For every piece of prose you mangled in that high school performance of Hamlet, it’s highly likely that there’s a phrase you use throughout the live long day that also came from Shakespeare. That’s because today’s English language uses an astonishing number of phrases that were either popularized by Shakespeare or created by the Great Bard.
“Break the Ice” – Taming of the Shrew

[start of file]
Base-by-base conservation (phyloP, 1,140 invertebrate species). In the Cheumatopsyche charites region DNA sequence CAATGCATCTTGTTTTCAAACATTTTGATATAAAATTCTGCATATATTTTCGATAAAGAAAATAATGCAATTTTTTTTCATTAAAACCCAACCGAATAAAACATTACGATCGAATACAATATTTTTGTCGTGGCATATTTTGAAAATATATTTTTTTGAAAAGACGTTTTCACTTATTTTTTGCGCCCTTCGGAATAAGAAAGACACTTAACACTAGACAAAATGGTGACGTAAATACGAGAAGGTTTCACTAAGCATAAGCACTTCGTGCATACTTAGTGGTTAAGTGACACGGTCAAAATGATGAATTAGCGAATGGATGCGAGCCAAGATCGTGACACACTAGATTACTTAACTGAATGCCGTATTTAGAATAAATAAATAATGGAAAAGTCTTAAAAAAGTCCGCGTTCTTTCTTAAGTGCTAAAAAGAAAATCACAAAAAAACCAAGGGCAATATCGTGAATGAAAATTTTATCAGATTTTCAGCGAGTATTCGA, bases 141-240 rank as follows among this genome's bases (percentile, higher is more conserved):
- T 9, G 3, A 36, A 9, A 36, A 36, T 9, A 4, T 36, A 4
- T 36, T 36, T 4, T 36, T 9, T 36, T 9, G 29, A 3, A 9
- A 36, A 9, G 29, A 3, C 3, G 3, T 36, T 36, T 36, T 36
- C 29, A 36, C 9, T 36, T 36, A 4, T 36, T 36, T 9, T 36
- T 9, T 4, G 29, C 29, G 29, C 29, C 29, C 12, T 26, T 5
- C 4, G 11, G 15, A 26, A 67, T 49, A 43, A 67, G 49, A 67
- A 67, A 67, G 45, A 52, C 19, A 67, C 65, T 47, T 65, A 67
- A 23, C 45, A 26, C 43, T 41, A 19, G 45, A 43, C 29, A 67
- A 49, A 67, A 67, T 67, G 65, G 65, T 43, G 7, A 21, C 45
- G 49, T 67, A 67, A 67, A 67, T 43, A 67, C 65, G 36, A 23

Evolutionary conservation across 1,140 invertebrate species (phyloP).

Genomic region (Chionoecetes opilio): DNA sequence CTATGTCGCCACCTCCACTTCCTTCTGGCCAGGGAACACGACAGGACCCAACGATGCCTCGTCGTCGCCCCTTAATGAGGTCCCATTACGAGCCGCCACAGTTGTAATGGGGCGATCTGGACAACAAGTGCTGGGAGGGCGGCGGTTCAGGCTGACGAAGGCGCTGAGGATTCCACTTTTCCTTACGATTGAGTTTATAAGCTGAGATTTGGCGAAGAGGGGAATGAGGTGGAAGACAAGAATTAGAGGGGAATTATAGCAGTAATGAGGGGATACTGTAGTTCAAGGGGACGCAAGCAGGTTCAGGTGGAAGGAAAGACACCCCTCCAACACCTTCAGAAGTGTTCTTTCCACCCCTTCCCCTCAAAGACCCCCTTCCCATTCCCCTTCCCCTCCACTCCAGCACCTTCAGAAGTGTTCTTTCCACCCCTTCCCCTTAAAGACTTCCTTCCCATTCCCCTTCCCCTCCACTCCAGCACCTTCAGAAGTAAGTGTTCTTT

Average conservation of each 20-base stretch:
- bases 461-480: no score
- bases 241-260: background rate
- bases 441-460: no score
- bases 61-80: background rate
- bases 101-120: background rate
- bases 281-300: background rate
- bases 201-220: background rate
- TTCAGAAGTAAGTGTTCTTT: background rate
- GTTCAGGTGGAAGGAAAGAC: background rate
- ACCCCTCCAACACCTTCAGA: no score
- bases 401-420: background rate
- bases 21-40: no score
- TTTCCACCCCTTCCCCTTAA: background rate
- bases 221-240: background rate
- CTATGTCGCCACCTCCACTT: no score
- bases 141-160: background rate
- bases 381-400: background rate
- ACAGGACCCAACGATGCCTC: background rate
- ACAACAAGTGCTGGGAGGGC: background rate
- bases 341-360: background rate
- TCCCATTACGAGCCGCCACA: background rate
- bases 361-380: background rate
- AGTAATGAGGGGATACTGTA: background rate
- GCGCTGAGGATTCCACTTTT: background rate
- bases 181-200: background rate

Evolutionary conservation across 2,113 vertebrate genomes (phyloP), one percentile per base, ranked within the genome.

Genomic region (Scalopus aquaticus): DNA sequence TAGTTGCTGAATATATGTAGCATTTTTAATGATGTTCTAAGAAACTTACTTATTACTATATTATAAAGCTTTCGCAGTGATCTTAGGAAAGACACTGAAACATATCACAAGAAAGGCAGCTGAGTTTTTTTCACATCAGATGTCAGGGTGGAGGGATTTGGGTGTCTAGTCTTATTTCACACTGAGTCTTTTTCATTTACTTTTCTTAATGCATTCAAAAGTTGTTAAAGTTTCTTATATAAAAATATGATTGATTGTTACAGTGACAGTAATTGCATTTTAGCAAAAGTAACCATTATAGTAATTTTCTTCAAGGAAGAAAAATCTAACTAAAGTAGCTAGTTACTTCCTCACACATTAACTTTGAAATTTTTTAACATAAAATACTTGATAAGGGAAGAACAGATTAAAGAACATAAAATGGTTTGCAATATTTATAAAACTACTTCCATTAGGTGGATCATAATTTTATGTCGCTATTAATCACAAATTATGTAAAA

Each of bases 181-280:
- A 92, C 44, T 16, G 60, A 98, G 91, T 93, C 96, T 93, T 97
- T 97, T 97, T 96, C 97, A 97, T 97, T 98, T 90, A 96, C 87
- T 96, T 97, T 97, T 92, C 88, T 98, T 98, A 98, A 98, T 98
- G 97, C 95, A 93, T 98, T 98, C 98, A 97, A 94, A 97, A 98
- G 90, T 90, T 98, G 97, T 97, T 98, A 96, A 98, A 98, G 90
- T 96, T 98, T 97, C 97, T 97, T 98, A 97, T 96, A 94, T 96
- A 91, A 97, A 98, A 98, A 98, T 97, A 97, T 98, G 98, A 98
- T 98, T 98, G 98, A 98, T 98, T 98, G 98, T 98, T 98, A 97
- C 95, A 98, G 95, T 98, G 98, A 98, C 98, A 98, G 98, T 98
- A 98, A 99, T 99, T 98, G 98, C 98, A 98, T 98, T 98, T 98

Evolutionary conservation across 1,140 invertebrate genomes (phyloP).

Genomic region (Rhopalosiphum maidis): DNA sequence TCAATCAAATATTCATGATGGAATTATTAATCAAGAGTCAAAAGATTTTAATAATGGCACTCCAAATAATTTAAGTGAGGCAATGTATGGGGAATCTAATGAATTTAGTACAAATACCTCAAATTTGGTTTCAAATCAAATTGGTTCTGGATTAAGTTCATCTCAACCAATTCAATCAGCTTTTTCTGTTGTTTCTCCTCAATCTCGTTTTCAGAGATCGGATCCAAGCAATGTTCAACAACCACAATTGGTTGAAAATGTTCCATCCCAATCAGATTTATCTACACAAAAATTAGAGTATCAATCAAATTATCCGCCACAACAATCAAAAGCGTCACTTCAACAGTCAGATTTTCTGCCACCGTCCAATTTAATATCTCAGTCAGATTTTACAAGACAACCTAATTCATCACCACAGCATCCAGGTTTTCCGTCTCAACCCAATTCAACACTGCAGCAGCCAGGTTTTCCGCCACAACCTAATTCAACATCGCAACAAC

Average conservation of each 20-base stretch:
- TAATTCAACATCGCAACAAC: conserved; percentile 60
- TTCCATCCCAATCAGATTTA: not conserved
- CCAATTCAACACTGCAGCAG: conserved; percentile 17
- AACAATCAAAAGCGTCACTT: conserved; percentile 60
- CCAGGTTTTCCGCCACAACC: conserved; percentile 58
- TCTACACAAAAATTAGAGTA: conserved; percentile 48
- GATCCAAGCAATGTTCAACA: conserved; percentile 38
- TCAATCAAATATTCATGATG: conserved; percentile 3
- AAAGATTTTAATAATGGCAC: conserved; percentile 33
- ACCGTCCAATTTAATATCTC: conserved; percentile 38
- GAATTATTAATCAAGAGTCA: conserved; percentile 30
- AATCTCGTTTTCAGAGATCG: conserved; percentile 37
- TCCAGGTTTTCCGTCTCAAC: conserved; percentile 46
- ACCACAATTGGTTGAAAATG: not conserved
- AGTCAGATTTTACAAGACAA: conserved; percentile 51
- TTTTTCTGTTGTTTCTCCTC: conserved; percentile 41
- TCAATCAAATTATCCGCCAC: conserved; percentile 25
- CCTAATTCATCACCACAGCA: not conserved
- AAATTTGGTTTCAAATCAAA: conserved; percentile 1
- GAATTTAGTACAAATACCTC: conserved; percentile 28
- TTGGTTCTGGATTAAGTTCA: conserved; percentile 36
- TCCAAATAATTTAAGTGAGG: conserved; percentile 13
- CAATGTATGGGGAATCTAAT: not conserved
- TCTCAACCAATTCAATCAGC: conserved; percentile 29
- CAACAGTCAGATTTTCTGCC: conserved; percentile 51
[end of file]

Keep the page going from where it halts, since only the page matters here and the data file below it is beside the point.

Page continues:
Let’s break the ice by talking about some common phrases you wouldn’t think were all that old. “Taming of the Shrew” is a comedy published in around 1590 that has had surprising staying power. Like other romantic comedies of his era and ours, this one involved a marriage plot. However, unlike most romantic comedies, this one doesn’t end with the marriage. Instead Shakespeare examines married life. Words and phrases such as “cold comfort,” (“Taming of the Shrew/King John”), “refuse to budge an inch,” (“Measure for Measure”) and “kill with kindness” (“Taming of the Shrew”) are sharp observations about life. The play itself has been adapted in some unusual places, as with the 1999 Hollywood adaptation “10 Things I Hate About You.”
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